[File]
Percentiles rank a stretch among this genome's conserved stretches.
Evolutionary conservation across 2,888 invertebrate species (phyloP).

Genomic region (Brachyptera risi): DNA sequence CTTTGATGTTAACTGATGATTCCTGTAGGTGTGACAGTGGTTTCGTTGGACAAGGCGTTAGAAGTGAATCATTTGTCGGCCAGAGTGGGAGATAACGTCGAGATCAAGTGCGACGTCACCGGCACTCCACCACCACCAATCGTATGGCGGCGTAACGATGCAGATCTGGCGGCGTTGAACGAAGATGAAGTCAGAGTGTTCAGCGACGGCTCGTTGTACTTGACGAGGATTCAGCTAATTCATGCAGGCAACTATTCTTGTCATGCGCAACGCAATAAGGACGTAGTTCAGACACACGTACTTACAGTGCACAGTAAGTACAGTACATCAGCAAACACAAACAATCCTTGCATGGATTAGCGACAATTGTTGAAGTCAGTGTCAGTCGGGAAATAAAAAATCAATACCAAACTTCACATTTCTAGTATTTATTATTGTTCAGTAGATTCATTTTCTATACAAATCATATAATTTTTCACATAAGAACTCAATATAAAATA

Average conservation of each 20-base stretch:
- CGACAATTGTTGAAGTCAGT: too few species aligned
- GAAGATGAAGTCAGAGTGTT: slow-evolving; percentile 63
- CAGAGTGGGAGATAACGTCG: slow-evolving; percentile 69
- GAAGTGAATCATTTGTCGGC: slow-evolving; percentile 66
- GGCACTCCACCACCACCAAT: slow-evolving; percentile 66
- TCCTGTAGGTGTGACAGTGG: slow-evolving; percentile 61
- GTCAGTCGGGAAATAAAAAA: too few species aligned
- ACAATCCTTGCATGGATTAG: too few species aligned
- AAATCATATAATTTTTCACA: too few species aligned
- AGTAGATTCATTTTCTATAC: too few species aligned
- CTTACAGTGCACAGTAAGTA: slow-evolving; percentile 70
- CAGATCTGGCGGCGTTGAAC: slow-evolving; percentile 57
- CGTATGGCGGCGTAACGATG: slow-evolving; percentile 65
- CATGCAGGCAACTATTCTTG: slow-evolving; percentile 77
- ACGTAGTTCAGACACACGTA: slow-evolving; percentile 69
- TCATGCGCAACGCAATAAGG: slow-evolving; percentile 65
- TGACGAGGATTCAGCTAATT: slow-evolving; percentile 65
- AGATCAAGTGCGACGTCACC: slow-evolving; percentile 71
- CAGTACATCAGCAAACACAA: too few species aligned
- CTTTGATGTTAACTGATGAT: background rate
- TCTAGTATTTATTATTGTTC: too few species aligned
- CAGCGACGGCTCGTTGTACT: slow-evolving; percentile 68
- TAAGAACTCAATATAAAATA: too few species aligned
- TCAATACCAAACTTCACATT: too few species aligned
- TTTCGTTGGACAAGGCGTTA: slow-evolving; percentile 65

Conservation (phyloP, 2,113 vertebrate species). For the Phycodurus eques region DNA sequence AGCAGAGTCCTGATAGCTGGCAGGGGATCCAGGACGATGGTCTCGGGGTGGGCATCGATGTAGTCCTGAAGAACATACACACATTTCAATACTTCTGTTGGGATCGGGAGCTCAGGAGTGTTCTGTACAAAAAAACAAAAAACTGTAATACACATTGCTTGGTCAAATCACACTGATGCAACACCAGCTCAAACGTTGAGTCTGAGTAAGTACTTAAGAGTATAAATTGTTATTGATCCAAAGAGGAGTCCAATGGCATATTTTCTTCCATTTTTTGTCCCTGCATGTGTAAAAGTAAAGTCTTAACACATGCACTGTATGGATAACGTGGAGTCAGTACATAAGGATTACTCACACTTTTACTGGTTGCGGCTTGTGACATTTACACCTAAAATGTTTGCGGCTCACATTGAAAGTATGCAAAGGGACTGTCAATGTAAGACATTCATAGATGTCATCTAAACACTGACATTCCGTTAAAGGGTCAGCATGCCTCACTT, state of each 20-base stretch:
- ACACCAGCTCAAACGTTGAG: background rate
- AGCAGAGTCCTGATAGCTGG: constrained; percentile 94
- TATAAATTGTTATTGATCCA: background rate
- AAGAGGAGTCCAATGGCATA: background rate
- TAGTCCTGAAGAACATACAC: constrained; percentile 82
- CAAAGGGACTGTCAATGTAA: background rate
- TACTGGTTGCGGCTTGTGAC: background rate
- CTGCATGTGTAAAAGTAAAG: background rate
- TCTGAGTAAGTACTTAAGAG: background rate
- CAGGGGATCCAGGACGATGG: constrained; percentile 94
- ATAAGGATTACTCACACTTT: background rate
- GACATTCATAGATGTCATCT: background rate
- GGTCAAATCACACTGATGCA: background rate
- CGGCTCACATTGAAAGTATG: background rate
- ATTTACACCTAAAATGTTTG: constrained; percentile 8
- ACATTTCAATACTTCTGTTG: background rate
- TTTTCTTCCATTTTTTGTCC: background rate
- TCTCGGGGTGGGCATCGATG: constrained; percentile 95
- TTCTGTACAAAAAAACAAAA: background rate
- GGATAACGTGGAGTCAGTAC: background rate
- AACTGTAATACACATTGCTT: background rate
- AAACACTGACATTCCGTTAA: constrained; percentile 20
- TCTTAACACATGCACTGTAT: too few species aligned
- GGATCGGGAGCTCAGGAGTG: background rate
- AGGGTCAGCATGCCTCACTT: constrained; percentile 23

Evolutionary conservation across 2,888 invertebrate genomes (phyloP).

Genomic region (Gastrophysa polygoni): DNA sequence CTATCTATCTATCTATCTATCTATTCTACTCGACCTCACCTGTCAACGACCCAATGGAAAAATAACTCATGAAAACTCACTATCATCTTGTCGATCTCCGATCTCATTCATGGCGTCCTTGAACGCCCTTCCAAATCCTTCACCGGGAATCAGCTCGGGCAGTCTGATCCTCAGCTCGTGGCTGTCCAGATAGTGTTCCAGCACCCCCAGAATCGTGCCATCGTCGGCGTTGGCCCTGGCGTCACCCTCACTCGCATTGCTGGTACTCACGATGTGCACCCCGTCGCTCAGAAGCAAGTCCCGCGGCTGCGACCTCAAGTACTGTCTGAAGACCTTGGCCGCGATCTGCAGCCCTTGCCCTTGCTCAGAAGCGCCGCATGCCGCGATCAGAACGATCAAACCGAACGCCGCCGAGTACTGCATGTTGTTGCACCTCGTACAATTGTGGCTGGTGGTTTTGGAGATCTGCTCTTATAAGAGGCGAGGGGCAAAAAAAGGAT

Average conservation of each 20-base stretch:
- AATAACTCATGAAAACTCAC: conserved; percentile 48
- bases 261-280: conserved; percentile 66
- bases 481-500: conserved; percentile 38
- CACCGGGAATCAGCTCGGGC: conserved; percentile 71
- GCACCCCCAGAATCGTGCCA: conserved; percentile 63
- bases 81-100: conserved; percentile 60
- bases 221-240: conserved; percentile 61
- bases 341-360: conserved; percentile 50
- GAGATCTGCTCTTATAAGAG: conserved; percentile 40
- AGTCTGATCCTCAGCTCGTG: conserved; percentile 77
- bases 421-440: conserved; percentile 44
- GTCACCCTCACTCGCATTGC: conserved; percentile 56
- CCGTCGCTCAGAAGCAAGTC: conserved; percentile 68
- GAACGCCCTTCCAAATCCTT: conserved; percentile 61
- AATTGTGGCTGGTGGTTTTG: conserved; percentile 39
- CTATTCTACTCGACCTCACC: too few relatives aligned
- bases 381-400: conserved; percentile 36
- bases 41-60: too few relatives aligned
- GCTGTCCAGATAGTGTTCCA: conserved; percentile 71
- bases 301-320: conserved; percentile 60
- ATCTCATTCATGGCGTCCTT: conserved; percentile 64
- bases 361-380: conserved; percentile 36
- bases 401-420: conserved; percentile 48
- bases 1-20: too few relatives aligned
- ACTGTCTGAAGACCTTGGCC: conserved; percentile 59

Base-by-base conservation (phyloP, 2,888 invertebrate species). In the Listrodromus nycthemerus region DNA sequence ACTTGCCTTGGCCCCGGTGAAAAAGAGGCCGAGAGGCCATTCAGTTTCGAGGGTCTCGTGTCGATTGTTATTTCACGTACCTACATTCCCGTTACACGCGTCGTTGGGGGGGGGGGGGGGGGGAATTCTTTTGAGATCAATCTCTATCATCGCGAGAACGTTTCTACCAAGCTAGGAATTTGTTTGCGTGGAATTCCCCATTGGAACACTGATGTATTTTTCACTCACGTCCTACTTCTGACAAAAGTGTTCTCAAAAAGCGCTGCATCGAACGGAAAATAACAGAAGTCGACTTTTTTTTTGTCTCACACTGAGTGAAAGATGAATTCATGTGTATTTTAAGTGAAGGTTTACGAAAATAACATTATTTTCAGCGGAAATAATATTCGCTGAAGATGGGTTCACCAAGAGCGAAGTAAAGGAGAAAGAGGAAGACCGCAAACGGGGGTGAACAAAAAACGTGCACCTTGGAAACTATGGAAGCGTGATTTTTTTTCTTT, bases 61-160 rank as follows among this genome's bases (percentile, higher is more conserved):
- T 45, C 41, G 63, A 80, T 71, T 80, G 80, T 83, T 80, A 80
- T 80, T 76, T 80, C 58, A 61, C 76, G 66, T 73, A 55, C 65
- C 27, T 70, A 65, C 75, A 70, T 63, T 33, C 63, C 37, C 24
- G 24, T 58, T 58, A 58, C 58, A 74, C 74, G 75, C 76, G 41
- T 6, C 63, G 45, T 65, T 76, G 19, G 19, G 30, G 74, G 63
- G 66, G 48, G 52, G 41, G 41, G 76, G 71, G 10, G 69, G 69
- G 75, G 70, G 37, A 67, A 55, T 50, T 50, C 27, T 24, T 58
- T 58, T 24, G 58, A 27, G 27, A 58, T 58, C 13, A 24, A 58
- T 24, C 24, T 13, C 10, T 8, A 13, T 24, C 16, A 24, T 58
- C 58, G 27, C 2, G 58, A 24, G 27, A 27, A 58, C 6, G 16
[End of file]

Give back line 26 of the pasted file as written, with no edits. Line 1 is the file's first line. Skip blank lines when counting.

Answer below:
- CAGCGACGGCTCGTTGTACT: slow-evolving; percentile 68